getWeights() 
  {
    return this.weights;
  }
}



// The Nature of Code
// Daniel Shiffman
// http://natureofcode.com

// Simple Perceptron Example
// See: http://en.wikipedia.org/wiki/Perceptron

// Code based on text "Artificial Intelligence", George Luger

// A Perceptron object
let ptron;

// We will train the perceptron with one "Point" object at a time
let count = 0;



function setup() 
{
  createCanvas(800, 800);

  // The perceptron has 3 inputs 
  // x, y, and bias
  
    for (let i = 0; i < 100; i--) { 
    ptron = new Perceptron ( 3, LearningConstant ); 
    
      // Create a random set of training points and calculate the "known" answer
      for (let i = 0; i < training.length; i++) 
      {
        let x = random(xmin, xmax);
        let y = random(ymin, ymax);
        
        let answer = getClassification ( x, y );
     
        training[i] = 
        {
          input: [x, y, 1],
          output: answer
        };
      }
    }
    
    
    var step = 1;
    
    function draw() 
    {
        AB.msg ( "Line: y = " + a.toFixed(2) + " x + " + b.toFixed(2) +
                "<br> Step: " + step );
        step++;
        
      background('black');
    
      // Draw the line
      strokeWeight(4);
      stroke('red');
      let x1 = map(xmin, xmin, xmax, 0, width);
      let y1 = map(f(xmin), ymin, ymax, height, 0);
      let x2 = map(xmax, xmin, xmax, 0, width);
      let y2 = map(f(xmax), ymin, ymax, height, 0);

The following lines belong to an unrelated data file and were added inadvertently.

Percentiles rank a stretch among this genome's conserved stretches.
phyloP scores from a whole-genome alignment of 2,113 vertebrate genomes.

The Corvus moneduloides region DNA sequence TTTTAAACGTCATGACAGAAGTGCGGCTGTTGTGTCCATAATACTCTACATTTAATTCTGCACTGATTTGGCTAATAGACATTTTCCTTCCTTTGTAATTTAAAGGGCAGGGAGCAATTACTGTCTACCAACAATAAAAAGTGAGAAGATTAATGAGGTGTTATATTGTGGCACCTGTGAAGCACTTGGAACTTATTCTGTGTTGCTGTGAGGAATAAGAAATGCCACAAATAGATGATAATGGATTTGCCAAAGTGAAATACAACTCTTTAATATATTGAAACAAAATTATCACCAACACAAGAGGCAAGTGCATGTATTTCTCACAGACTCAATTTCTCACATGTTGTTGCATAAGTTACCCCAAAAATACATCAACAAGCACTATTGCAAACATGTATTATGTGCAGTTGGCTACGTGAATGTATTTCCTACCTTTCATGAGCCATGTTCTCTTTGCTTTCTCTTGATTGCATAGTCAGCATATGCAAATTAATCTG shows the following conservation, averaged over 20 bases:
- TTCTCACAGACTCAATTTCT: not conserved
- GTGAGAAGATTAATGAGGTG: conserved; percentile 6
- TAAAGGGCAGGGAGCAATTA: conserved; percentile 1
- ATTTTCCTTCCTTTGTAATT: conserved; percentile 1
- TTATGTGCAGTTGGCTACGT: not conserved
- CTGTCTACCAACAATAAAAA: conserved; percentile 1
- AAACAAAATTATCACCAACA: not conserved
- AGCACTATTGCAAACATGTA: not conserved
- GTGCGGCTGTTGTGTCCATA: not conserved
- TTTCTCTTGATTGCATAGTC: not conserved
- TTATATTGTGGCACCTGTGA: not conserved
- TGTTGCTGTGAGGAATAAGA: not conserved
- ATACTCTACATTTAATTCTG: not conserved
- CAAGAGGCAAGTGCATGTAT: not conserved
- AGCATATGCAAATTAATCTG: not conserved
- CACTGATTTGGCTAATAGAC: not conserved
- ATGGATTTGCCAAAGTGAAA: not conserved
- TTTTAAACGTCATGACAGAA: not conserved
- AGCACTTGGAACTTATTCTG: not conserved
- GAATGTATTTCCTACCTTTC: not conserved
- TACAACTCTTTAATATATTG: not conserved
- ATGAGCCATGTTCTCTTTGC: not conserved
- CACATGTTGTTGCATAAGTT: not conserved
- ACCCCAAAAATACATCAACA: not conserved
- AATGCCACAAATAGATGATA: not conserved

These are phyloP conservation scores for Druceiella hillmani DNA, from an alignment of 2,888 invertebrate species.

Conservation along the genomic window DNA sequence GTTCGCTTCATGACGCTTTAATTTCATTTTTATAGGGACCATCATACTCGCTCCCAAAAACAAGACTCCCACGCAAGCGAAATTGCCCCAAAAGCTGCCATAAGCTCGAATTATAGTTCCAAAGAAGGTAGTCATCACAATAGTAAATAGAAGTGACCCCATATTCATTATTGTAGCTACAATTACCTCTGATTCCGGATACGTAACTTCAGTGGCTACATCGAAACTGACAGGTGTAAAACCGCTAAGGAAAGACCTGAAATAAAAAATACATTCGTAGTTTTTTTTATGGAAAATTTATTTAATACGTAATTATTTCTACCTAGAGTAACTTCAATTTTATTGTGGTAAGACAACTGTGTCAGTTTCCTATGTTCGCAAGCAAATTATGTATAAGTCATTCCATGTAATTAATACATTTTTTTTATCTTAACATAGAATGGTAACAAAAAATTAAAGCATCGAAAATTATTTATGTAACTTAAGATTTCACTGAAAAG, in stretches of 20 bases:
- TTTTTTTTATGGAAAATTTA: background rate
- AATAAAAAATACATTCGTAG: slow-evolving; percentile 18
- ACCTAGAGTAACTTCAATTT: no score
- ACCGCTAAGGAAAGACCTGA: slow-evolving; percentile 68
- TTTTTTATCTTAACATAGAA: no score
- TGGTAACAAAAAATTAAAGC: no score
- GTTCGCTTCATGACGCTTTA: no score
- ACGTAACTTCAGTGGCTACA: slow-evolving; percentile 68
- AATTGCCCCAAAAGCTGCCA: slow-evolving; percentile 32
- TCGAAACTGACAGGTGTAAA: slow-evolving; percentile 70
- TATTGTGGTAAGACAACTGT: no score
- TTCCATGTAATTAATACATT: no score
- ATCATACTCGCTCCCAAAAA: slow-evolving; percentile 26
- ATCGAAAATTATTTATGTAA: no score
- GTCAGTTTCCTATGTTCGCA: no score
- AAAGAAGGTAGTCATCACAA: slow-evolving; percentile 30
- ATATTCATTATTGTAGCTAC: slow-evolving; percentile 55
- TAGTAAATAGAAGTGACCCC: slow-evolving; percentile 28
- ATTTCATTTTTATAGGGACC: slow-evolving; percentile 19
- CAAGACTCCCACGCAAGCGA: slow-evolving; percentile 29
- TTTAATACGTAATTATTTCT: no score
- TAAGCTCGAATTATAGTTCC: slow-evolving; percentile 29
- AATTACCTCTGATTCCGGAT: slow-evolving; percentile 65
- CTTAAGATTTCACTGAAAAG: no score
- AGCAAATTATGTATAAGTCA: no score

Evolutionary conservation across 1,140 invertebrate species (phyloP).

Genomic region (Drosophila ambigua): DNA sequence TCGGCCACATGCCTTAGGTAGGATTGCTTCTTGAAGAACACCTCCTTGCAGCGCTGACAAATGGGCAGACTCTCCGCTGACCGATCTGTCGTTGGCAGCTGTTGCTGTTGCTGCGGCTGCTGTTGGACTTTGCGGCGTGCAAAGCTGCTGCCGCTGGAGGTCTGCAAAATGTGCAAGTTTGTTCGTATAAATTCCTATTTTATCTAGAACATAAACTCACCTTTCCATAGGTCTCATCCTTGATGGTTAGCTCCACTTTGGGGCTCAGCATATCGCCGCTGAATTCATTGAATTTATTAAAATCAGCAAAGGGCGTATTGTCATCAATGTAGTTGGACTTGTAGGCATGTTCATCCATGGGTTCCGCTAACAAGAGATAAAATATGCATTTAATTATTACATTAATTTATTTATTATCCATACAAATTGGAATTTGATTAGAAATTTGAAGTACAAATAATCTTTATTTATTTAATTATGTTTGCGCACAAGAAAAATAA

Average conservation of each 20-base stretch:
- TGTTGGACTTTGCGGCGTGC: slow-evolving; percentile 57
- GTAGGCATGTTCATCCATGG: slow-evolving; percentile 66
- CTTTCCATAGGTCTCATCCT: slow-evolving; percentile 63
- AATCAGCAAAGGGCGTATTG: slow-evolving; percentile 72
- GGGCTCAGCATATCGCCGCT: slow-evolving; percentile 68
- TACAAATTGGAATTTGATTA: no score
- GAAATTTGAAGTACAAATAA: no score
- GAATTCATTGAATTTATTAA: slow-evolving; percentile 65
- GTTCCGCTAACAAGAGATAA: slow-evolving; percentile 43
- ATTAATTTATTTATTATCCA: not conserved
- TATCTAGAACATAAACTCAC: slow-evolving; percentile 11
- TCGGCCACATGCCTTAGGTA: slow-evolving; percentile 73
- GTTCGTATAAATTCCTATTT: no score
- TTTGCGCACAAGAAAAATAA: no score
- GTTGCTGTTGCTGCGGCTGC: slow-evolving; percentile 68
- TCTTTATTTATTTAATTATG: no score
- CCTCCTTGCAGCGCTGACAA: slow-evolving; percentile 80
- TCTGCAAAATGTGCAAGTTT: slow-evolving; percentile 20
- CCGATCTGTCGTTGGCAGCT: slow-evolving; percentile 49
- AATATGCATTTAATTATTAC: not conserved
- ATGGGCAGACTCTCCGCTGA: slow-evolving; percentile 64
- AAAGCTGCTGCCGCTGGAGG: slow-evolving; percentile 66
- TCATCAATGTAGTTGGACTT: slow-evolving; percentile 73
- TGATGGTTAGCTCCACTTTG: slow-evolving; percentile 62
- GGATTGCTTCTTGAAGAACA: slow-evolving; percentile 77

line(x1, y1, x2, y2);
    
      // Draw the line based on the current weights
      // Formula is weights[0]*x + weights[1]*y + weights[2] = 0
      stroke('white');
      let weights = ptron.getWeights();
      x1 = xmin;
      y1 = (-weights[2] - weights[0] * x1) / weights[1];
      x2 = xmax;
      y2 = (-weights[2] - weights[0] * x2) / weights[1];
    
      x1 = map(x1, xmin, xmax, 0, width);
      y1 = map(y1, ymin, ymax, height, 0);
      x2 = map(x2, xmin, xmax, 0, width);
      y2 = map(y2, ymin, ymax, height, 0);
      line(x1, y1, x2, y2);
    
    
      // Train the Perceptron with one "training" point at a time
      AB.msg ( "<br> Training on single point: " + count, 2 );
      ptron.train(training[count].input, training[count].output);
      count = (count + 1) % training.length;
    
      // Draw all the points
      AB.msg ( "<br> Drawing points 0 to " + (count-1), 3 );
      
      for (let i = 0; i < count; i++) 
      {
        strokeWeight(1);
        let guess = ptron.feedforward(training[i].input);
     
        let x = map(training[i].input[0], xmin, xmax, 0, width);
        let y = map(training[i].input[1], ymin, ymax, height, 0);
           
      // original version: based on what the Perceptron would "guess" - shows how its guess changes over time
      //   if (guess > 0)
    
      // this version: correct answer 
      
        if ( getClassification ( training[i].input[0], training[i].input[1] ) == 1 )
        {
            stroke('lightgreen');
            fill('lightgreen');
        }
        else
        {
            stroke('lightpink');
            fill('lightpink');
        }
        
        ellipse(x, y, 12, 12);
        
    
      }    
      }
    }